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Mitochondrial Transfer Caught Up in Ban

The 2016 budget prevents the US Food and Drug Administration from spending any of its funds to review or approve gene-editing research that involves the human germline. While this provision was aimed at prohibiting the use of genome-editing tools like CRISPR to create genetically modified babies, Technology Review's Mike Orcutt says it also been interpreted to encompass mitochondrial transfer.

Mitochondrial transfer, also known as mitochondrial replacement or pronuclear transfer, involves the transplantation of a fertilized egg's nucleus into another egg that lacks a nucleus, but contains mitochondria. It's a way for women with mitochondrial diseases to have biological children, while lessening the chance that those kids will inherit the mitochondrial disorder. Such therapies were approved in the UK last year.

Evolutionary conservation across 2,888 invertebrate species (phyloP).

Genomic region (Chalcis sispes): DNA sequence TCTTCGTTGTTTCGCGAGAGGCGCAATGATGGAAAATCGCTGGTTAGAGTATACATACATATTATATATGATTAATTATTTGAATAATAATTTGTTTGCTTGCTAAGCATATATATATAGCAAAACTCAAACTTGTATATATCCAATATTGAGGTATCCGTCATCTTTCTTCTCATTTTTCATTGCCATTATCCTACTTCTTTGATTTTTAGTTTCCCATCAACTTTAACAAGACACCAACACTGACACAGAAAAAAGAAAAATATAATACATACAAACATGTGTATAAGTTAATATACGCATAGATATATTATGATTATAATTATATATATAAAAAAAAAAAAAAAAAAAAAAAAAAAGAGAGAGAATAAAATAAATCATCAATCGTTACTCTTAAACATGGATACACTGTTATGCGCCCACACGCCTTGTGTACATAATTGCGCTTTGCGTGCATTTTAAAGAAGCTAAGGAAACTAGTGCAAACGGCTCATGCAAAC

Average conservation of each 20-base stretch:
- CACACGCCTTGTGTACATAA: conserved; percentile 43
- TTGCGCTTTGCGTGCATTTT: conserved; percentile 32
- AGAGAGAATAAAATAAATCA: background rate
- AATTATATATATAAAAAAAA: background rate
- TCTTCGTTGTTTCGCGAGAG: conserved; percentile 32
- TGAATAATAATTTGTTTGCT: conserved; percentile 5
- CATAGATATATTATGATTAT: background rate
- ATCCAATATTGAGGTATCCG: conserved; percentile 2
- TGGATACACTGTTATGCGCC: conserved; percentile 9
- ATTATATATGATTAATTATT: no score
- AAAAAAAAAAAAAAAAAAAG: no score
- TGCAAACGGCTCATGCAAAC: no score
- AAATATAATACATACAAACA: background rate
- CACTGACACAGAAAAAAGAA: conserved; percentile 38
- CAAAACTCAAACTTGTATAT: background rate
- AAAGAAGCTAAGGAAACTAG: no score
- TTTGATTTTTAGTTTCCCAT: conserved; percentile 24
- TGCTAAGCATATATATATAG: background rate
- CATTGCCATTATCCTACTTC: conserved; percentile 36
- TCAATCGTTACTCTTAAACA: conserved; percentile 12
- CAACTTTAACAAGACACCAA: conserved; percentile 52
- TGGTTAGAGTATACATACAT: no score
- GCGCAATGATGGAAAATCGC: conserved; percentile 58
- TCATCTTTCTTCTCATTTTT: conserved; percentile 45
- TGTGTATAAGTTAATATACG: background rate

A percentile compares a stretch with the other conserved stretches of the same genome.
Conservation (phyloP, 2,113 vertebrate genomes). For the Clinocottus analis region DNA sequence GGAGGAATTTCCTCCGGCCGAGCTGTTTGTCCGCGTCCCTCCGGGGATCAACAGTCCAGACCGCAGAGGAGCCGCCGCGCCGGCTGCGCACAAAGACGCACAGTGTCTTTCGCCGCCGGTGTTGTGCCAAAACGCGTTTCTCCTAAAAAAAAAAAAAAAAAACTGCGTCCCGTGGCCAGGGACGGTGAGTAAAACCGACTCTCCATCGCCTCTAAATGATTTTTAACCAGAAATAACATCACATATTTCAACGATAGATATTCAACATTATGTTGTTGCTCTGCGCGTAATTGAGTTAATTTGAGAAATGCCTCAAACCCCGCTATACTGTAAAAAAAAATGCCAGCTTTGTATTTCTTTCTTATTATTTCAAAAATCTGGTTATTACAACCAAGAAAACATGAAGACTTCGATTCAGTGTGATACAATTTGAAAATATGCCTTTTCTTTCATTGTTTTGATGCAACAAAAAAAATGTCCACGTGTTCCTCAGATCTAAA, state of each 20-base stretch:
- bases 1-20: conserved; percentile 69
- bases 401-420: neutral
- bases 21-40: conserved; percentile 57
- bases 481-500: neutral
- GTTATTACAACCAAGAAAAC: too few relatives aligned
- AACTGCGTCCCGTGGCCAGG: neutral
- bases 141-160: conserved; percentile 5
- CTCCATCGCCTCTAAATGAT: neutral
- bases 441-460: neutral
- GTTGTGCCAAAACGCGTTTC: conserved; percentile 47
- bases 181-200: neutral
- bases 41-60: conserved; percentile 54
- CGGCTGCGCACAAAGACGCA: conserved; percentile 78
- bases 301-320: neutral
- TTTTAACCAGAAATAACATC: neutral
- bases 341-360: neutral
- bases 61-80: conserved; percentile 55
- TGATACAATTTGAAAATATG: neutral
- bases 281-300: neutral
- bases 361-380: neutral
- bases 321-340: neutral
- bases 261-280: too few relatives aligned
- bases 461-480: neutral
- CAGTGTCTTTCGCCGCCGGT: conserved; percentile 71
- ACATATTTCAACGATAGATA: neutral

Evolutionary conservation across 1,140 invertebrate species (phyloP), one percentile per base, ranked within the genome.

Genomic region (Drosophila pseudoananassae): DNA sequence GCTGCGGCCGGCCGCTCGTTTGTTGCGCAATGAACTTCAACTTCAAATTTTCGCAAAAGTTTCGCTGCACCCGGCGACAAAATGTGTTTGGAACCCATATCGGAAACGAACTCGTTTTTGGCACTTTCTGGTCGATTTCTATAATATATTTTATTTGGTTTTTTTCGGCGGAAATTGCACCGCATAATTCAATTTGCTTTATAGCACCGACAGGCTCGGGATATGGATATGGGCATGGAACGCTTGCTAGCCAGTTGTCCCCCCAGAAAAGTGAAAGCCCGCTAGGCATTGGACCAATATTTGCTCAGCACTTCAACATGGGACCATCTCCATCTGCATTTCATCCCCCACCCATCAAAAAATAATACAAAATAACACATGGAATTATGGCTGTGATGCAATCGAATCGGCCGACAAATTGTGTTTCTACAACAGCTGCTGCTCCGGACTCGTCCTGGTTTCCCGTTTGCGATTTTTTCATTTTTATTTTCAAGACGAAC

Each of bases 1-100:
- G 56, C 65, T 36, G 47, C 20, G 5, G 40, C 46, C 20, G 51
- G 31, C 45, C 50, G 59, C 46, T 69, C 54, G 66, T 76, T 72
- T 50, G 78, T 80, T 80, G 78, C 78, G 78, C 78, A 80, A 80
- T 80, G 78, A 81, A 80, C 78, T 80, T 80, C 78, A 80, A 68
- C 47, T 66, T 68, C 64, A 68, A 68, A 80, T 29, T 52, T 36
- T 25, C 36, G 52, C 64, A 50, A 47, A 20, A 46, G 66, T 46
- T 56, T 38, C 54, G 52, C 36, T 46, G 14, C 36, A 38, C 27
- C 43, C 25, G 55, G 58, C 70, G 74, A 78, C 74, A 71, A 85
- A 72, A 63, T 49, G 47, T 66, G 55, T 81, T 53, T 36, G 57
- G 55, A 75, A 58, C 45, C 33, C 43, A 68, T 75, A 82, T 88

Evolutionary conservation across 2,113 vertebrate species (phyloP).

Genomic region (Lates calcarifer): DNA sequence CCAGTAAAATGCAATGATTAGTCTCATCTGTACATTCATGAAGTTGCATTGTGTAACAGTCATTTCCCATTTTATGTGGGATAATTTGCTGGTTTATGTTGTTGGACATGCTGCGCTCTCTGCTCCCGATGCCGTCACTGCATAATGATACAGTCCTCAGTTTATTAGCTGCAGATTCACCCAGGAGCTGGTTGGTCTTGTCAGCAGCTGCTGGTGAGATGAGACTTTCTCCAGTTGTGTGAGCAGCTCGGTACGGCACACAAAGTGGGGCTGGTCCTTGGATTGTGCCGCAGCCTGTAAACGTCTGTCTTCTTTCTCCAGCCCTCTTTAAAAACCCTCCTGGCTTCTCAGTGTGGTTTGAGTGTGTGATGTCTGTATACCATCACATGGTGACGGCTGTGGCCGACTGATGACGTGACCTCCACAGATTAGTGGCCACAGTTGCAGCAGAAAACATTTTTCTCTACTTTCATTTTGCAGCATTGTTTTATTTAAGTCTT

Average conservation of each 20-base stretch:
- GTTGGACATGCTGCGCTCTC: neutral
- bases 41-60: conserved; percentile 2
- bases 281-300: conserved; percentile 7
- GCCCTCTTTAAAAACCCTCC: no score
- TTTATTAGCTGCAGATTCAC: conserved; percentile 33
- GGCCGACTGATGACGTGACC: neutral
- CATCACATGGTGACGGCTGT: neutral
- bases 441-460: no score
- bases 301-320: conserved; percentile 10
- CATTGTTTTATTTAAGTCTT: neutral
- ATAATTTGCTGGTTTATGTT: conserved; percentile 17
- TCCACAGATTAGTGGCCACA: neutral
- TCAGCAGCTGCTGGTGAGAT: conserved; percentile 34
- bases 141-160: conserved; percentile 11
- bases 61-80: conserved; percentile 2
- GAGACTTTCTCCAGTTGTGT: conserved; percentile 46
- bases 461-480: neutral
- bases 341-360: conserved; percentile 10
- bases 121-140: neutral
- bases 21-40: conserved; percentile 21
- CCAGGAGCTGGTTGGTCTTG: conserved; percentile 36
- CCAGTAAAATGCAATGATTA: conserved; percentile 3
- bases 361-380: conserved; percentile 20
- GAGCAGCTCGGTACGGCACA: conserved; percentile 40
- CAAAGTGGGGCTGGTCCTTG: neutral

According to Orcutt, US regulators say the procedure falls under that gene-editing ban. Oregon Health and Science University's Shoukhrat Mitalipov, who has been working on the approach, tells him that the US needs to better distinguish between gene editing that aims to fix an issue versus to make an enhancement.

Orcutt adds that the ban is "at odds with" a National Academies of Science, Engineering, and Medicine report that found that such therapy was "ethically permissible" if conducted in male embryos and limited to women with mitochondrial diseases.